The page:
SS: You said that when you were close to becoming an IM or when you became an IM, that's when you got your confidence. How did you become an IM? Where did you score your IM-norms?

AK: Yeah I reached 2400 quite quickly. I scored the first IM-norm in Sant Marti, Spain in 2017.

Arjun Kalyan scored his maiden IM-norm at Sant Marti in Spain 2017

Then in Isle of Man I scored my second IM-norm when I reached 2400.

Arjun Kalyan scored his second IM-norm at Isle of Man Open Masters in 2017

Then I was struggling for a few tournaments to get my third IM-norm. I had my tenth exams. After it ended I went again to Spain and I got it. I also got my first GM-norm before I became an IM in Biel 2018.

Arjun scored his maiden GM-norm and final IM-norm at Biel 2018 | Photo: Biel Chess Festival

Arjun scored 6.0/9 to achieve his maiden-GM norm and third IM-norm at Biel MTO 2018

SS: After scoring your first two IM-norms, it took you almost a year to get your final norm?

AK: Yes, I think around 7-8 months because I had tenth exams. So, I had to focus on it for 4-5 months.


SS: What are some of the resources that you used to become a better player?

AK: I was relying on a lot of coaches and many camps. I studied many books also, nothing very specific. I just read a lot of books. Sometimes I would not complete them, but even getting some important points from them is very useful. A bit of Aagaard's books, a bit of Dvoretsky's books.

SS: Who are the coaches who have made a big impact on you?

AK: From 2017, I have been working with Goloshchapov from Ukraine and also from around that time, I have been working with IM V. Saravanan. Last 1-1.5 years I have been working a lot more with Saravanan and also with Goloshchapov. The T Nagar Chess Academy has also invited a lot of other GMs for camps like Ubilava and Gajewski.

Arjun Kalyan working with Goloshchapov at T Nagar Chess Academy | Photo: T Nagar Chess Academy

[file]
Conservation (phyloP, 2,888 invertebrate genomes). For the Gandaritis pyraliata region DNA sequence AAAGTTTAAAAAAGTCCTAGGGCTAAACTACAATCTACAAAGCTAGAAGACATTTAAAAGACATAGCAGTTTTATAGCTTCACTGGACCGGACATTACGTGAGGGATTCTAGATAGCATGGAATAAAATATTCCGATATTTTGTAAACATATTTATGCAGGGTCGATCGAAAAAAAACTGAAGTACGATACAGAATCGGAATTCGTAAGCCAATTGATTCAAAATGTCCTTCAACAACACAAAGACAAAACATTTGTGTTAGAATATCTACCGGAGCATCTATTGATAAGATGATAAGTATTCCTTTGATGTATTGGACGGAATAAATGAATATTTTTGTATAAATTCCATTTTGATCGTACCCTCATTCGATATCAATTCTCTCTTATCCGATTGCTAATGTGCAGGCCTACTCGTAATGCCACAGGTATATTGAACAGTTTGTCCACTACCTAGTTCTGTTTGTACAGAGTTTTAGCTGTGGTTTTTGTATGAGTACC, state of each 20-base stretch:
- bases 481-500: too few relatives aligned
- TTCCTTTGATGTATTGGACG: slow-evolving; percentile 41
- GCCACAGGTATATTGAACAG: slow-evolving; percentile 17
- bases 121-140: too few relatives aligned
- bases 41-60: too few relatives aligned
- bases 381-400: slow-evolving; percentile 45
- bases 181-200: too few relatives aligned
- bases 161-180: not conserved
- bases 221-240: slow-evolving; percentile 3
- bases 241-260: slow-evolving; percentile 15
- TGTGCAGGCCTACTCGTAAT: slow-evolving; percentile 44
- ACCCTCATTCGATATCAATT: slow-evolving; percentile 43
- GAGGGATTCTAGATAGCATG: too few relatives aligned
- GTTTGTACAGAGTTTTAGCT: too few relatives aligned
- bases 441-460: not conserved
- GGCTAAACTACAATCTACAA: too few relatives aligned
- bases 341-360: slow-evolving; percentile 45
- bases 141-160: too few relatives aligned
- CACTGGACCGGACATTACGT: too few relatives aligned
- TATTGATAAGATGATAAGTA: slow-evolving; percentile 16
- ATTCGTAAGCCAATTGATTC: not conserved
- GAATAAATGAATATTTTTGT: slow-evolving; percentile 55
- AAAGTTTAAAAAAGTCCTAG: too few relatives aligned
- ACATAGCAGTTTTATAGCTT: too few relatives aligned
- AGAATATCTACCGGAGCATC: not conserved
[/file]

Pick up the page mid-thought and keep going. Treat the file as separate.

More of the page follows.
Arjun Kalyan with Anand's second - Grzegorz Gajewski

Arjun Kalyan with Srinivasa Rangan of T Nagar Chess Academy. Srinivasa has accompanied the lad to many tournaments | Photo: T Nagar Chess Academy

SS: Your brother Rohit is also a very good chess player, isn't he?

AK: Yes, he is around 2200.


SS: In order to become a GM, there has to be a good support system. Tell us a bit about your parents and their role.

AK: My parents have been very supportive. They never put any pressure on me be it chess or academics. They have given me as much freedom as I want to make decisions. They just told me that I have no pressure, so I can just go and play chess for another 2-3 years and then at any point if I don't want, I can make a decision. So there is no pressure or anything from their side and lot of support in every way possible.

Arjun Kalyan's family - father Saravana Prakash, brother Rohit and mother Vinu

SS: What is their profession?

AK: My father has a hotel. He also has some other businesses. My mother is a marathon runner and had a 200 metres state record which stood for 25 years during her school years. Currently, she is a home-maker. 


SS: Are you right now alone in Serbia? Is this the first time you are travelling alone to a tournament?

AK: I have travelled alone many times. My friends Raahul VS and Ajay Karthikeyan are here with me!

Ajay Karthikeyan with Arjun Kalyan in December 2018 | Photo: T Nagar Chess Academy

SS: How is it like, it must be scary right now to be there in this Covid situation or it's all normal?

AK: I did not know until the last moment that I had to get the negative test and issues with procuring visa and everything. So till the very last moment, I was not sure if I will be able to travel. Although once I am here in Serbia, I must say that all the tournaments are conducted very well.


SS: How was the journey from IM to becoming a GM? Was it easy?

AK: It was going smoothly at first. In the beginning of 2019, I made my second GM-norm at Roquetas De Mar tournament.

Arjun Kalyan finished sixth with 7.0/9 in Roquetas de Mar Open 2019

Arjun performed at 2653, gained 31 Elo rating points with a score of unbeaten 7.0/9

Then in Budapest and Grenke I made my third and fourth GM-norms.

Arjun made his third and final GM-norm at Budapest Spring Festival 2019

I finished all my norms and I reached an Elo of 2487 at that point and then I reached 2497 actually. I had three-four rounds remaining to win and become a GM but at that point I was a bit relaxed as I thought I would anyway become a GM very soon. But then I lost a bit of rating and came back to 2480s. Every time I came close to achieving the rating, I would lose in a critical round and miss the opportunity. Then I had to give my 12th exams and post that the pandemic struck.


SS: We met in January 2020 for the Kramnik-Gelfand Microsense camp. That was when you were like now I have to take twelfth exams, I can't play any tournament.